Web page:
Run on Ammonia: Shale Gas Drives Fertilizer Projects in the US
In addition to declining support for biofuels production, the IHS report noted that lower farm prices for cash crops may also slow ammonia demand. Prices for corn and wheat have fallen to multi-year lows, albeit they remain at historically healthy levels. Keel added that IHS believes the downward pressure on global crop prices could persist in coming months if the current Latin American crop continues to do well.
China – Growth Driver Number One for Ammonia
Although, according to Ramsey, the real determinant relative to crop prices and ultimately fertilizer and ammonia demand, is the world’s largest consumer — China. “China is a giant pendulum for both agricultural supply and demand, and its influence on the global market cannot be overstated,” said Ramsey. ”If China has a strong crop, then demands for imports drop; if they don’t, then demand for imports increase, and with that, global prices hang in the balance. There is a reason that China is the single largest consumer and producer of ammonia. Fertilizer is essential to increase their food crop production, which is necessary to feed their expanding population.”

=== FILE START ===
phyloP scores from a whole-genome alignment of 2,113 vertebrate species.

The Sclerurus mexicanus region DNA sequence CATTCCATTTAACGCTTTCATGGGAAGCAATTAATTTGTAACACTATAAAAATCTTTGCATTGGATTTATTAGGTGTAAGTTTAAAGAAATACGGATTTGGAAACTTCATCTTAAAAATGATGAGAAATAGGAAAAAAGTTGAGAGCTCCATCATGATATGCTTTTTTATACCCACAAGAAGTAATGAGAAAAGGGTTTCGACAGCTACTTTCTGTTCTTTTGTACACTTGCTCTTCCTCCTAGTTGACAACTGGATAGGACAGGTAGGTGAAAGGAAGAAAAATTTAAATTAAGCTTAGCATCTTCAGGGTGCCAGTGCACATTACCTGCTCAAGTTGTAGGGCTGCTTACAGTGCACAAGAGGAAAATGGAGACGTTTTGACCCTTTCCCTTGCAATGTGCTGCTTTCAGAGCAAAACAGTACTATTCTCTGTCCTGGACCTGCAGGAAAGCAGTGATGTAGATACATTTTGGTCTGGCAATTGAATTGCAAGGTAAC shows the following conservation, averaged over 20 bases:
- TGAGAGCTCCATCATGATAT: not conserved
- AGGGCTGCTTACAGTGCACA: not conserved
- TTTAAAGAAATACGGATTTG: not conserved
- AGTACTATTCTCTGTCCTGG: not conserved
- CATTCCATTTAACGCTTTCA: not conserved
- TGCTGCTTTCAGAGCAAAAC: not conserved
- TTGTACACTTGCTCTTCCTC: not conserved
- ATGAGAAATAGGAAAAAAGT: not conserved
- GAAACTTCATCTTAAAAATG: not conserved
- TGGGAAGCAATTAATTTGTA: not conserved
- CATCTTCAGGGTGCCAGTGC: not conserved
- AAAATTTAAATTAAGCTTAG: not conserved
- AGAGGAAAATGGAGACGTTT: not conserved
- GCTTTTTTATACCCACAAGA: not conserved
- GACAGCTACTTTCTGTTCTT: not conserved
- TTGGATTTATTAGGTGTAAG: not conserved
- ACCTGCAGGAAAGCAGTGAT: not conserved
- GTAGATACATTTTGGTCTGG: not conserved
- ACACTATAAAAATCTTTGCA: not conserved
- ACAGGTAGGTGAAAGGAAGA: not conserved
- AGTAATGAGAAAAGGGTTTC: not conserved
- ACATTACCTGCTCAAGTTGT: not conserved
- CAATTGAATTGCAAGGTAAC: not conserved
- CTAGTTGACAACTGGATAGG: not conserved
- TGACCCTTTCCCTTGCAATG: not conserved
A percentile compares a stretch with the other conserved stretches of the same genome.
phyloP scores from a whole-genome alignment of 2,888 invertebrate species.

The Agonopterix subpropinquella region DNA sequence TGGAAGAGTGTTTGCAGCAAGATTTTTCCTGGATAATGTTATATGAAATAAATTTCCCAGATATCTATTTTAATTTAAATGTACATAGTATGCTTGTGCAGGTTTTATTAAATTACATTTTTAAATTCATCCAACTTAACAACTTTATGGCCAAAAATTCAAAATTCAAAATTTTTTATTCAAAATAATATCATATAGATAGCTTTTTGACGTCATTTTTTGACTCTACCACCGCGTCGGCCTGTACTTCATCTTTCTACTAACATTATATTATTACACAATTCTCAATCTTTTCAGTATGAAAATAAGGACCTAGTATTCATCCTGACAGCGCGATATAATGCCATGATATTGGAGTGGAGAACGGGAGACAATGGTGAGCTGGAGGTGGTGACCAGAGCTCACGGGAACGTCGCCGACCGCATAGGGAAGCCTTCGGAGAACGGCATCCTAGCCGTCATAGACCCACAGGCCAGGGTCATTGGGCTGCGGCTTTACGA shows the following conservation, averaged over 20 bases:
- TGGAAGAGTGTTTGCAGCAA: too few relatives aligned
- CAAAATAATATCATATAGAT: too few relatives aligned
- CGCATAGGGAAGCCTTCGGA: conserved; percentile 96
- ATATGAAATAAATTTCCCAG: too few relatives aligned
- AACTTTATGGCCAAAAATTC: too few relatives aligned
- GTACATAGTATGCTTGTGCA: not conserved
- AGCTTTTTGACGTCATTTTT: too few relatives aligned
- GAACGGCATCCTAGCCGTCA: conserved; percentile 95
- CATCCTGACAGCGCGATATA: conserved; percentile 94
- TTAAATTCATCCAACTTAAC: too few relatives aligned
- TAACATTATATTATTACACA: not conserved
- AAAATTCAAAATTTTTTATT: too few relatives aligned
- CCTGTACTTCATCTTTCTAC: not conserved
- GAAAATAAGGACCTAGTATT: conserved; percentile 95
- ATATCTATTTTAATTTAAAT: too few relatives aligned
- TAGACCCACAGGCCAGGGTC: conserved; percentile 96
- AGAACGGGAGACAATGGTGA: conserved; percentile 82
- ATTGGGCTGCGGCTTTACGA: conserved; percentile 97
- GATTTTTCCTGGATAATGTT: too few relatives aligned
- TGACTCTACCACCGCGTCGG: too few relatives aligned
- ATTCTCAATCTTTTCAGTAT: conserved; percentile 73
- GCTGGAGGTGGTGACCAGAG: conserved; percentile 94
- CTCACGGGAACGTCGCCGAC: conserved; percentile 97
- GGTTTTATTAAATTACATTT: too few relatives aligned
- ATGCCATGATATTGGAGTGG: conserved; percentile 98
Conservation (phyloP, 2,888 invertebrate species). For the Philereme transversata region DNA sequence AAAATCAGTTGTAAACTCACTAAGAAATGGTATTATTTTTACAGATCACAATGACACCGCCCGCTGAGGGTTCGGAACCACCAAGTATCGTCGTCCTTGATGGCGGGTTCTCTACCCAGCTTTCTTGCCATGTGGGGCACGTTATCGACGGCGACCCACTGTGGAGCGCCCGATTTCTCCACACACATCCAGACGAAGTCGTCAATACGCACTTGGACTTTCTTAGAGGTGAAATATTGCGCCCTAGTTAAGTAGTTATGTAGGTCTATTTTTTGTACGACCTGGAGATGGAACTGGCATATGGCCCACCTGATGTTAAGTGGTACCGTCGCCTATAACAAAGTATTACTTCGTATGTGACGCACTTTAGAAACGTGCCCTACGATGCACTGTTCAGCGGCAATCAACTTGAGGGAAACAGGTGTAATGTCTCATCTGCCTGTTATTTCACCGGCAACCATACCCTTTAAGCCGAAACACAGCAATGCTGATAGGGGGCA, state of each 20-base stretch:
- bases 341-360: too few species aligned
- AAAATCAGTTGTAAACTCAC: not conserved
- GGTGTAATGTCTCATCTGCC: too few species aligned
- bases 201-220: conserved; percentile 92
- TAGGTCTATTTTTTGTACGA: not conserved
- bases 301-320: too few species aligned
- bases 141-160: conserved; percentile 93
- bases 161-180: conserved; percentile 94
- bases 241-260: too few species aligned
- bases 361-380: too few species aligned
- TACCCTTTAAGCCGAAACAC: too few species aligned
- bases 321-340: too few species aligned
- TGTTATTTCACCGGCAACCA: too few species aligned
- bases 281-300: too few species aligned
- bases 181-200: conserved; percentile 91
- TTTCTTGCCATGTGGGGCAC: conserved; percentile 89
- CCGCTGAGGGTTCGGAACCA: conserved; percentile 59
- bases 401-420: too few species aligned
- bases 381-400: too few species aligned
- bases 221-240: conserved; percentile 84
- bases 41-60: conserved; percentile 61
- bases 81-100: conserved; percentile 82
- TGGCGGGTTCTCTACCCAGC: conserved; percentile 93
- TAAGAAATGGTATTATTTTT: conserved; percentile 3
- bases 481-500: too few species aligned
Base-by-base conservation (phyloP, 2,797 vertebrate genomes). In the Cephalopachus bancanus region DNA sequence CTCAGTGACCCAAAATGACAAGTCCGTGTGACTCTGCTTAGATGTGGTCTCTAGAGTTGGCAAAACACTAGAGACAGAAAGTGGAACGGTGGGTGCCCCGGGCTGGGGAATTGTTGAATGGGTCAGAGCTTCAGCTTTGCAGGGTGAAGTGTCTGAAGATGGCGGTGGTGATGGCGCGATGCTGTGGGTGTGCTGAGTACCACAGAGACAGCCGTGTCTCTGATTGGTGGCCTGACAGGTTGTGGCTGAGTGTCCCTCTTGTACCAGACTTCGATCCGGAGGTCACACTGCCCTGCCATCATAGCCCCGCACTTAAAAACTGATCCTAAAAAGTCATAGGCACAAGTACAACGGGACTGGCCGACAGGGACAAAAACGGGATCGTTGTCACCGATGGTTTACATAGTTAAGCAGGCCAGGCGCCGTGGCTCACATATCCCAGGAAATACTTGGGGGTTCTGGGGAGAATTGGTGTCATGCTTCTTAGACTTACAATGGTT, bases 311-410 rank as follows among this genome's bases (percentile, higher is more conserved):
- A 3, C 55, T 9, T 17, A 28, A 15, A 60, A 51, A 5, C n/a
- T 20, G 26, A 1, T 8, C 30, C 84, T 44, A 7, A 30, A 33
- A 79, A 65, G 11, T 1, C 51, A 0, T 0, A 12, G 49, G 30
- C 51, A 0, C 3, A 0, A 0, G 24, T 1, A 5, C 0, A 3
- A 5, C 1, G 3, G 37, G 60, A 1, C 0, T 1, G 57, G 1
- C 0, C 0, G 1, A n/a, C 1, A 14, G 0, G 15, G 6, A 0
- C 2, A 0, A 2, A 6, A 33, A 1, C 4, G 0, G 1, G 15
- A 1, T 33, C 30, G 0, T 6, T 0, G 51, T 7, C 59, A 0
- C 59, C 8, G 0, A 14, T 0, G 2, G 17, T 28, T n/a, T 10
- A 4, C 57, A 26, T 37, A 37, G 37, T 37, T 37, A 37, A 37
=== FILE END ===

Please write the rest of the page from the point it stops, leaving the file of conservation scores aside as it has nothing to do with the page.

In terms of population, China is the world’s largest country with more than 1.3 billion people (approximately 19 percent of the world’s population), and as such, has a very large demand for fertilizer for food production. China is the world’s largest consumer and producer of ammonia by far, with 2013 production totaling an estimated 72 MMT, which represents slightly more than one-third of total global ammonia production.
Ammonia Production for Local Markets
Many Chinese production facilities are coal-based and designed to serve local markets. Production and logistics costs at these plants vary widely, with many sourcing higher-cost coal. However, excluding China, more than 90 percent of global ammonia capacity is based on natural gas, and feedstock and fuel gas typically account for 70 percent or more of total plant-gate production costs.